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Humans On The Move

Dr. Amy Gusick, NHM’s Associate Curator of Anthropology, looks for answers in her archaeological studies of how people responded to environmental fluctuations

Amy Gusick doing field research in Micronesia
Dr. Amy Gusick washing material from an excavation on Yap. Esther Mietes
Amy Gusick with her colleague, Matthew Napolitano, surveying in the jungle on Yap
Amy Gusick with her colleague, Matthew Napolitano, surveying in the jungle on Yap
Esther Mietes

Climate change today isn’t just affecting birds, snakes, or the myriad creatures not-yet described in the encyclopedia of life; humans are feeling it, too. Just as hotter sea temperature shift ranges of ocean dwellers, the same inhospitable conditions will force people to move as well. Global temperature rises will trigger displacement of human populations, altering migration patterns all over the world, and leave many densely populated areas underwater—from Miami to Venice, Italy—as well as some small island nations. As our environmental landscape changes, how will humans adapt? Dr. Amy Gusick, NHM’s Associate Curator of Anthropology, looks for answers in her archaeological studies of how people responded to environmental fluctuations thousands of years ago.

On the island of Yap, in Micronesia, Gusick has joined a National Geographic–funded project lead by her colleague at the University of Oregon and is hoping to better understand local sea level rise history and the earliest occupation of the island, which may have occurred as early as 3,000 years ago. At that time, the sea level in the region dropped down, possibly encouraging migrations to newly available areas on the island. Today, as the islanders deal with rapid sea level rise, there is a real danger that they or their descendants may be displaced from their island home.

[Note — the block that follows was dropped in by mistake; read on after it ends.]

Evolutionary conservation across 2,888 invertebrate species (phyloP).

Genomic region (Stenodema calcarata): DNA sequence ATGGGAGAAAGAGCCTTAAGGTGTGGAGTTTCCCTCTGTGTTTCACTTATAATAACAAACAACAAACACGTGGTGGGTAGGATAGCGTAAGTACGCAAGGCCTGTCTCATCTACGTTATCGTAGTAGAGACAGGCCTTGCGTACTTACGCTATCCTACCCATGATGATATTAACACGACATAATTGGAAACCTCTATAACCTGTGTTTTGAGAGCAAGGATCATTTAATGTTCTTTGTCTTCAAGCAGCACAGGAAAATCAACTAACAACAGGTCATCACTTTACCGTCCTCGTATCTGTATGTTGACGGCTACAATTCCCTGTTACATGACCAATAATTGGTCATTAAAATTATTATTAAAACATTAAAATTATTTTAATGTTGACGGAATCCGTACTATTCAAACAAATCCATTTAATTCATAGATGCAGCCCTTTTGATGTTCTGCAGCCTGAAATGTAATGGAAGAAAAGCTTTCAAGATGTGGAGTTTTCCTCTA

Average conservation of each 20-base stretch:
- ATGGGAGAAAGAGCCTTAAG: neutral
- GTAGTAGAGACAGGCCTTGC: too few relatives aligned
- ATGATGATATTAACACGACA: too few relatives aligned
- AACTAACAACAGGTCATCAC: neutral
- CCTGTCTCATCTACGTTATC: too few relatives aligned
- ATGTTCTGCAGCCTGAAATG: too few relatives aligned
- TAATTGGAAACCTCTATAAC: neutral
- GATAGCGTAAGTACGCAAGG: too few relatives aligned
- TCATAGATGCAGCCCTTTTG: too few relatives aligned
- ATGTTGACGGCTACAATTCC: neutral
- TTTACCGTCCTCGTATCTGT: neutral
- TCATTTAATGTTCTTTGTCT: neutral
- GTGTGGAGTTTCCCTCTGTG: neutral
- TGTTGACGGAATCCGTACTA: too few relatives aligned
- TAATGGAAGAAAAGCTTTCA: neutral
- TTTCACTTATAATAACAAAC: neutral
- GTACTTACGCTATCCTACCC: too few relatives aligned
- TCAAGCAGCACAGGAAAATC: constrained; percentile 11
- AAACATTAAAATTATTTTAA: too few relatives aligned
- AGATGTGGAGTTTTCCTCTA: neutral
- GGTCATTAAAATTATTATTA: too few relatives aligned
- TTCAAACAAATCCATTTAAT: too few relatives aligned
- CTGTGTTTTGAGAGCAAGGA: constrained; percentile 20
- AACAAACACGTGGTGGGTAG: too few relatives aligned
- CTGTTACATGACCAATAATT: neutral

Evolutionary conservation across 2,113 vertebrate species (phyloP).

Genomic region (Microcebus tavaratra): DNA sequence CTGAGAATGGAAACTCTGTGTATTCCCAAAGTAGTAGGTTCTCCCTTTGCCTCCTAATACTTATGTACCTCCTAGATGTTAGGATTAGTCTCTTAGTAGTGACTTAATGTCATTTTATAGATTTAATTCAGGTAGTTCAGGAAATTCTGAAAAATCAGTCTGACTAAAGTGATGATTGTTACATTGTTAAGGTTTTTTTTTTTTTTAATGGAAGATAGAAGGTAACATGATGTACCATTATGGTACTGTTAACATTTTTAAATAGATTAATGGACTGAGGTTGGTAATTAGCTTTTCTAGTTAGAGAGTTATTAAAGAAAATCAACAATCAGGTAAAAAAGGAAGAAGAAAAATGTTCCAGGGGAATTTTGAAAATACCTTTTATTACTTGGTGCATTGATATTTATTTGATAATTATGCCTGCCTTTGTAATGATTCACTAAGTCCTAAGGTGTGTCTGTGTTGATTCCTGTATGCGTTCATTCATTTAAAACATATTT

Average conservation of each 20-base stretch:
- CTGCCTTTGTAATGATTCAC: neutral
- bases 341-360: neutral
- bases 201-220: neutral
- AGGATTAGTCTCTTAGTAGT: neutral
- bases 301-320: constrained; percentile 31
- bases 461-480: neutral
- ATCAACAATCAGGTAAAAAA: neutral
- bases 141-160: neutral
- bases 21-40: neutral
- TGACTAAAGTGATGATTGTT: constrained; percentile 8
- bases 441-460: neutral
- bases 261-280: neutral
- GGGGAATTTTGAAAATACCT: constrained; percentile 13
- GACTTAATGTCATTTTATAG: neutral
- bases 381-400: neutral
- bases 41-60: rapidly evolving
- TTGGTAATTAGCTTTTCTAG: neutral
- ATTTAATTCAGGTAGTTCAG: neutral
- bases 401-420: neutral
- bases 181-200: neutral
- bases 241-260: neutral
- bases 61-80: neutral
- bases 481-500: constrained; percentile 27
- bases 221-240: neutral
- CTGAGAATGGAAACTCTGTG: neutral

“Micronesia is a vast region comprising thousands of small islands, many of which are in danger of being inundated. Like other island regions in Oceania, it is ground zero for sea level rise. We’re looking at the issue through archaeology—how we understand human history.”

CHANNEL ISLAND CHANGES

What I look at (through archaeology) is what pushes people to migrate in the first place...and then what happens when they chose to stay in a place and have to begin adapting to pronounced changes in the environment.”

DR. AMY GUSICK, NHM’S ASSOCIATE CURATOR OF ANTHROPOLOGY

Amy Gusick excavating on near coast on Santa Cruz Island
Amy Gusick excavating at a site near the coast on Santa Cruz Island
Terry Joslin

Closer to home, Gusick is studying the development and migration into the New World of the maritime societies that lived on the Channel Islands, an archipelago off the coast of Southern California. Between 15,000 to 8,000 years ago, after the end of the last Ice Age, water from melting ice sheets flow into and swelled rivers and waterways, which caused sea levels to rise almost 300 feet, closer to today’s sea level. This drastic changes caused people to migrate and resettle in areas less prone to flooding.

“Obviously talking about small bands of mobile hunter-gatherers, and how they respond to change in the landscape is vastly different than our society now,” says Gusick, “but what looking at this does is strip away at the complexity of our society. Right now, we can exert some control over the land and resources. But if all that fails, what happens then?”

Amy Gusick-Yap comic book small

Click here to download a comic book by Matthew Napolitano that is related to this research.